Big mistake.

To reach the communal waste receptacle, I have to go out the back gate, down a sidewalk, and across a small parking area.  It's roughly 72 steps, though I take longer strides to round it down to a nice OCD-friendly 70.  Actually, 80 would be more friendly.  Or 100.  Or 50.  I tried taking 50 once but then I just looked like a big lurching, creepy orangutan.

Often when it's raining, I'll jog instead of walking.  I don't want to run too fast, so as to appear scared of getting wet.  It's more of a manly trot, really.  Like a firefighter, in a bit of a hurry because, hey, you never know when there might be a life to save.

Well, the sidewalk part of the trip is fine, but once I get into the parking lot area, there is standing water.  At first, it's not too bad, just a few puddles.  But then I feel it soaking through my Chucks.  (Yes, I wear Chucks.  I dress like Ted Mosby.  I dress exactly like Ted Mosby.)  I cringe, but it is too late.  They are saturated.

With each step, the water seems to deepen exponentially.  Like the parking area must have been built on a slant for some reason.  By now, it has to be at least a foot deep.  So about halfway through the parking lot and with water soaking me from the knees down, I decide to abort.

What?  They always tell you in a flash flooding situation if you encounter standing water, do not try to cross.  Am I right?   Besides, it is a fact more people die from floods each year than are killed by automatic car wash mishaps and being crushed by vending machines combined!

Armed with this knowledge, I veer off to the right to begin making a half circle back towards home base.  But as soon as I do, I realize I still have a garbage bag in my hand.  My mind races.  I can't turn back now.  What am I gonna do, take the garbage back inside?  But Bone, you could die!  Yes, but this garbage really stinks.  Good point, risk it.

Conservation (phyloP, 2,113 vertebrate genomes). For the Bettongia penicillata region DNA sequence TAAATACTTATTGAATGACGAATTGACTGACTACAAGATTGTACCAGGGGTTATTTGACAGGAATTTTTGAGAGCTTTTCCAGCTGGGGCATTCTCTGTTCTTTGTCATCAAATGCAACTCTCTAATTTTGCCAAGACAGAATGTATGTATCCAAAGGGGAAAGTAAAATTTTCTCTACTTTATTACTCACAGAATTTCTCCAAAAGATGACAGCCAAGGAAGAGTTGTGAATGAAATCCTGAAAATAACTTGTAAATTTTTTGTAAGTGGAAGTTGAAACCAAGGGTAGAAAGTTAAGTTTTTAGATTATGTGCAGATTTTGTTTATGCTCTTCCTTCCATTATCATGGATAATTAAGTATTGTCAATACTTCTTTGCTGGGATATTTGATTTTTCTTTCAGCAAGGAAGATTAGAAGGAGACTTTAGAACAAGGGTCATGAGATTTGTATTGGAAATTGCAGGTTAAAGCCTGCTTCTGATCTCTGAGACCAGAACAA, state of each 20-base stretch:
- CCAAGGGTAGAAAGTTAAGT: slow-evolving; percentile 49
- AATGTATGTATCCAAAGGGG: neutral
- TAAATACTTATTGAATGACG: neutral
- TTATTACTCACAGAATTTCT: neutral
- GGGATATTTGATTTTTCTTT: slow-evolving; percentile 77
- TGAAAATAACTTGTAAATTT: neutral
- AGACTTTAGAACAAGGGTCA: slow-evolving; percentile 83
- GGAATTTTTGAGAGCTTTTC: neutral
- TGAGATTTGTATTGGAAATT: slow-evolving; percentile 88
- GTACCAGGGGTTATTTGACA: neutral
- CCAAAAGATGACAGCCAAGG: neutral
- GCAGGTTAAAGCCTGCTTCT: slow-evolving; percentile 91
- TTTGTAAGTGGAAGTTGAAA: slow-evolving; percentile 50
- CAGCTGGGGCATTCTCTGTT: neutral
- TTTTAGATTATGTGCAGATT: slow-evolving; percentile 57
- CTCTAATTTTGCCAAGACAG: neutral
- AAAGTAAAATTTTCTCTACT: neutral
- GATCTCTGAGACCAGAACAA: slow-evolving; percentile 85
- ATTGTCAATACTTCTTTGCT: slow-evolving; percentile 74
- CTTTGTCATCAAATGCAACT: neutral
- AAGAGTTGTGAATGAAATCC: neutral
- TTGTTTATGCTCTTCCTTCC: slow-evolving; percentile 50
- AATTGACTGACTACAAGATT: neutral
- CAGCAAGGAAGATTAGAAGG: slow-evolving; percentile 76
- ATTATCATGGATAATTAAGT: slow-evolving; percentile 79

I veer back to the left, planning to toss the bag into the dumpster from ten yards away so I can retreat as quickly as possible.  It is then that I notice the dumpster door is closed.  I also realize that my free arm has, for some reason, begun flailing out to my side, as I... continue my... manly, fireman-like trot.   

I think I'm beginning to understand why J.D. Salinger didn't leave the house for 30 years.

I glance up at some of the windows.  They look dark and suddenly strange.  Hollow, yet not empty.  I wonder if someone is watching from within.  Or worse, videoing it all.

I mean, picture if you will: a man in his late thirties, daintily high-stepping through a foot or more of water, with a trash bag in one hand, other arm flailing like he's just seen a mouse, veering across the parking lot in a bit of an S-pattern, and now thoroughly soaked nearly up to his skivvies.  (I may have also let out a high-pitched yelp at some point when the water reached my knees.)

Moments like this are the entire reason YouTube was created!  Also, the mental health profession.

Resigned to my fate, I wade over to the dumpster and deposit the bag of trash.  Soaking wet and now also freezing, because not only is it raining, but it has not gotten above 38 degrees all day, I begin the 70-step slog back.  Except for some reason, I don't walk.  But I do not trot, either.  It's more like I'm skipping now.

Involuntarily, inexplicably, skipping in the rain.

And pretty sure I no longer look anything like a fireman.

"Hey, come look through the window pane / The bus is comin' / Gonna take us to the train / Looks like we'll be blessed with a little more rain / It's four feet high and risin'..."

Saturday, January 05, 2013

For Bill

My senior year of high school, I got a job working part-time at a radio station.  I came in during the week for two hours each morning to intern with the news department.  I got school credit for it and got to miss first period every morning.  So, win-win.